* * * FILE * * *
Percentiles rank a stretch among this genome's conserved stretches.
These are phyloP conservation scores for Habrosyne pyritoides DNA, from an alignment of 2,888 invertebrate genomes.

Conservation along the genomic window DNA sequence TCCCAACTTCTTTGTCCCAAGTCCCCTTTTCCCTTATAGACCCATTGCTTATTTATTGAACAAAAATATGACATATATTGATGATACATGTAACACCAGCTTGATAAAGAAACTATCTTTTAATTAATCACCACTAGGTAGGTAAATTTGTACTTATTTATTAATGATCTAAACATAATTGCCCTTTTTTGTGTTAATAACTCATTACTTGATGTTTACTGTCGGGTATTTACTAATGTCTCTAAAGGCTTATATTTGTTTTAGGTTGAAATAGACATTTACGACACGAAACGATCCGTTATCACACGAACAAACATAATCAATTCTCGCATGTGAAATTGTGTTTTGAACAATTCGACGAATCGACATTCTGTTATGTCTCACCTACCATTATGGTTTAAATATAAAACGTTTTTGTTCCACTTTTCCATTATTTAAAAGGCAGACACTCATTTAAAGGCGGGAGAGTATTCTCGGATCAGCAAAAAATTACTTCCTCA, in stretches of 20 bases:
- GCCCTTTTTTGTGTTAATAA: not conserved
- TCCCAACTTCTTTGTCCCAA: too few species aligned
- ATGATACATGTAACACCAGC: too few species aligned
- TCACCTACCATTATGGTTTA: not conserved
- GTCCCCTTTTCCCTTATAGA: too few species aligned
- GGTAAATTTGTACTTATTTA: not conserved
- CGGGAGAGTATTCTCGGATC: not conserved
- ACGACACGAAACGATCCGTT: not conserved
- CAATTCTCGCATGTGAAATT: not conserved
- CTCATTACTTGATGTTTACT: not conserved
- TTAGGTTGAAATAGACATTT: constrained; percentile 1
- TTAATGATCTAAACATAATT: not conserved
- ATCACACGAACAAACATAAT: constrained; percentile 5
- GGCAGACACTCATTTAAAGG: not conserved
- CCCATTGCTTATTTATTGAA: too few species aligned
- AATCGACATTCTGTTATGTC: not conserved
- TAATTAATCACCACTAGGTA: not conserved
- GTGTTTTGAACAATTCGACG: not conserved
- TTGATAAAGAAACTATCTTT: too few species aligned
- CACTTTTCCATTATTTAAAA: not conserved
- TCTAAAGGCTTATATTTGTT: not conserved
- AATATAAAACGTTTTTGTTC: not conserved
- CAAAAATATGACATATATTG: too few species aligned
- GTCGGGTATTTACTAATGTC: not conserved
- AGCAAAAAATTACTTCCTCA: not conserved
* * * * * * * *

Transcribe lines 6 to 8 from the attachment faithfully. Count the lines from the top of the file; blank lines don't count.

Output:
- ATGATACATGTAACACCAGC: too few species aligned
- TCACCTACCATTATGGTTTA: not conserved
- GTCCCCTTTTCCCTTATAGA: too few species aligned